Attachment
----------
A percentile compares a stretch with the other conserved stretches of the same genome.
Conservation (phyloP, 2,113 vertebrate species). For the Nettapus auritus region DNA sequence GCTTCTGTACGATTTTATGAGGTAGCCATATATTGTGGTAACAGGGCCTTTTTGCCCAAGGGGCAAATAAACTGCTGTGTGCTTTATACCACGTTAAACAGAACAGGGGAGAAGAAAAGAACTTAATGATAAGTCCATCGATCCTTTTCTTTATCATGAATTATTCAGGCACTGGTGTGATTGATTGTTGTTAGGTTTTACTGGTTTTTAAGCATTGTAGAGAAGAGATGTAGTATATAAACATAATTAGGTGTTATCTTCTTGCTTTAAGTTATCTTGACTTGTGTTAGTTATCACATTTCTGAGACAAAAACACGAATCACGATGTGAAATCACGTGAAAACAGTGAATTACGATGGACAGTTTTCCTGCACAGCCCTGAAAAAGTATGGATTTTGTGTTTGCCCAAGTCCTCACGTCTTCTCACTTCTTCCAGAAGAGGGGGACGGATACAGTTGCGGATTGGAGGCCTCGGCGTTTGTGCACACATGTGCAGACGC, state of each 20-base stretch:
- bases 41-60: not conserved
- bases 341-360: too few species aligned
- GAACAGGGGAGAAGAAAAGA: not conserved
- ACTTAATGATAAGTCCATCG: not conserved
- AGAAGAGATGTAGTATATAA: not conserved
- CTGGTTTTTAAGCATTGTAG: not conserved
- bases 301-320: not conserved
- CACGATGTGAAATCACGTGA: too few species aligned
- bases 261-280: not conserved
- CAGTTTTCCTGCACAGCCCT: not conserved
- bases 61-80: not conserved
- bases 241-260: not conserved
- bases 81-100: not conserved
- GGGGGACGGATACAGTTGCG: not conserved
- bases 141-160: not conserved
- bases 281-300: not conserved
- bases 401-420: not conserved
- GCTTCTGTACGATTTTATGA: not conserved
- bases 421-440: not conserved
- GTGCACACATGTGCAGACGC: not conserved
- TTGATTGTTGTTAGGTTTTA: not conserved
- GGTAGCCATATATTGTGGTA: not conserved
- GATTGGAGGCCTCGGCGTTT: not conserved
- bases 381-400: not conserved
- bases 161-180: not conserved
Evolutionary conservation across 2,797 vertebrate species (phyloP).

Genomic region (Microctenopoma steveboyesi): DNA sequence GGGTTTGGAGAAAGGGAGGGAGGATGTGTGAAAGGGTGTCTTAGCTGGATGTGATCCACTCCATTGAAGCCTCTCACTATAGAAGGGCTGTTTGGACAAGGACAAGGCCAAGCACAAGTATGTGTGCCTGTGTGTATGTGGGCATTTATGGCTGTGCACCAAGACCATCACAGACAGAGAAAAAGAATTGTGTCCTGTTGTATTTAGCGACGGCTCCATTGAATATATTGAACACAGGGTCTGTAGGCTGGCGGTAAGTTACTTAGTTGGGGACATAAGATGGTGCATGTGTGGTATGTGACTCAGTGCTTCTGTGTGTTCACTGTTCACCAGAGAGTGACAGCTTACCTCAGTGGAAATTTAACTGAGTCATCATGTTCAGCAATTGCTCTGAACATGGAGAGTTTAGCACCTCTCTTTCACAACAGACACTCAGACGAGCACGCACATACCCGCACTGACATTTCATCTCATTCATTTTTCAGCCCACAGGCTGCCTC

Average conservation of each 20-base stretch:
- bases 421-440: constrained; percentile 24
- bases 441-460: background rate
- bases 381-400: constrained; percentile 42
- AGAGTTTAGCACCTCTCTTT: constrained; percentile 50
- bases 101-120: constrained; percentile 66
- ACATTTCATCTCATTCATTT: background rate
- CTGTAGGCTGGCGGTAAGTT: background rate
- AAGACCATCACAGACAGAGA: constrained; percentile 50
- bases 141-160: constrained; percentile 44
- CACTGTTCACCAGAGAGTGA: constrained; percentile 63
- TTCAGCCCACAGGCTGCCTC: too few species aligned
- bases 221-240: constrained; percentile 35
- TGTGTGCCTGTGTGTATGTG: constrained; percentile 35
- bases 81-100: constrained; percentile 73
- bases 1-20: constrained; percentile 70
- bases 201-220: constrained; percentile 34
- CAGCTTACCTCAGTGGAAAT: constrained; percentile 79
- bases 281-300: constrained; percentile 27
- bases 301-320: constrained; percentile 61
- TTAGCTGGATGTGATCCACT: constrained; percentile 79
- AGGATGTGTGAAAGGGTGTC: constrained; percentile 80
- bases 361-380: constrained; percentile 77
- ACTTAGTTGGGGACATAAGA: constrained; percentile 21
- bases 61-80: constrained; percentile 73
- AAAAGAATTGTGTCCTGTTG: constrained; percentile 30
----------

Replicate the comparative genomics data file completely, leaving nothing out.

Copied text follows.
A percentile compares a stretch with the other conserved stretches of the same genome.
Conservation (phyloP, 2,113 vertebrate species). For the Nettapus auritus region DNA sequence GCTTCTGTACGATTTTATGAGGTAGCCATATATTGTGGTAACAGGGCCTTTTTGCCCAAGGGGCAAATAAACTGCTGTGTGCTTTATACCACGTTAAACAGAACAGGGGAGAAGAAAAGAACTTAATGATAAGTCCATCGATCCTTTTCTTTATCATGAATTATTCAGGCACTGGTGTGATTGATTGTTGTTAGGTTTTACTGGTTTTTAAGCATTGTAGAGAAGAGATGTAGTATATAAACATAATTAGGTGTTATCTTCTTGCTTTAAGTTATCTTGACTTGTGTTAGTTATCACATTTCTGAGACAAAAACACGAATCACGATGTGAAATCACGTGAAAACAGTGAATTACGATGGACAGTTTTCCTGCACAGCCCTGAAAAAGTATGGATTTTGTGTTTGCCCAAGTCCTCACGTCTTCTCACTTCTTCCAGAAGAGGGGGACGGATACAGTTGCGGATTGGAGGCCTCGGCGTTTGTGCACACATGTGCAGACGC, state of each 20-base stretch:
- bases 41-60: not conserved
- bases 341-360: too few species aligned
- GAACAGGGGAGAAGAAAAGA: not conserved
- ACTTAATGATAAGTCCATCG: not conserved
- AGAAGAGATGTAGTATATAA: not conserved
- CTGGTTTTTAAGCATTGTAG: not conserved
- bases 301-320: not conserved
- CACGATGTGAAATCACGTGA: too few species aligned
- bases 261-280: not conserved
- CAGTTTTCCTGCACAGCCCT: not conserved
- bases 61-80: not conserved
- bases 241-260: not conserved
- bases 81-100: not conserved
- GGGGGACGGATACAGTTGCG: not conserved
- bases 141-160: not conserved
- bases 281-300: not conserved
- bases 401-420: not conserved
- GCTTCTGTACGATTTTATGA: not conserved
- bases 421-440: not conserved
- GTGCACACATGTGCAGACGC: not conserved
- TTGATTGTTGTTAGGTTTTA: not conserved
- GGTAGCCATATATTGTGGTA: not conserved
- GATTGGAGGCCTCGGCGTTT: not conserved
- bases 381-400: not conserved
- bases 161-180: not conserved
Evolutionary conservation across 2,797 vertebrate species (phyloP).

Genomic region (Microctenopoma steveboyesi): DNA sequence GGGTTTGGAGAAAGGGAGGGAGGATGTGTGAAAGGGTGTCTTAGCTGGATGTGATCCACTCCATTGAAGCCTCTCACTATAGAAGGGCTGTTTGGACAAGGACAAGGCCAAGCACAAGTATGTGTGCCTGTGTGTATGTGGGCATTTATGGCTGTGCACCAAGACCATCACAGACAGAGAAAAAGAATTGTGTCCTGTTGTATTTAGCGACGGCTCCATTGAATATATTGAACACAGGGTCTGTAGGCTGGCGGTAAGTTACTTAGTTGGGGACATAAGATGGTGCATGTGTGGTATGTGACTCAGTGCTTCTGTGTGTTCACTGTTCACCAGAGAGTGACAGCTTACCTCAGTGGAAATTTAACTGAGTCATCATGTTCAGCAATTGCTCTGAACATGGAGAGTTTAGCACCTCTCTTTCACAACAGACACTCAGACGAGCACGCACATACCCGCACTGACATTTCATCTCATTCATTTTTCAGCCCACAGGCTGCCTC

Average conservation of each 20-base stretch:
- bases 421-440: constrained; percentile 24
- bases 441-460: background rate
- bases 381-400: constrained; percentile 42
- AGAGTTTAGCACCTCTCTTT: constrained; percentile 50
- bases 101-120: constrained; percentile 66
- ACATTTCATCTCATTCATTT: background rate
- CTGTAGGCTGGCGGTAAGTT: background rate
- AAGACCATCACAGACAGAGA: constrained; percentile 50
- bases 141-160: constrained; percentile 44
- CACTGTTCACCAGAGAGTGA: constrained; percentile 63
- TTCAGCCCACAGGCTGCCTC: too few species aligned
- bases 221-240: constrained; percentile 35
- TGTGTGCCTGTGTGTATGTG: constrained; percentile 35
- bases 81-100: constrained; percentile 73
- bases 1-20: constrained; percentile 70
- bases 201-220: constrained; percentile 34
- CAGCTTACCTCAGTGGAAAT: constrained; percentile 79
- bases 281-300: constrained; percentile 27
- bases 301-320: constrained; percentile 61
- TTAGCTGGATGTGATCCACT: constrained; percentile 79
- AGGATGTGTGAAAGGGTGTC: constrained; percentile 80
- bases 361-380: constrained; percentile 77
- ACTTAGTTGGGGACATAAGA: constrained; percentile 21
- bases 61-80: constrained; percentile 73
- AAAAGAATTGTGTCCTGTTG: constrained; percentile 30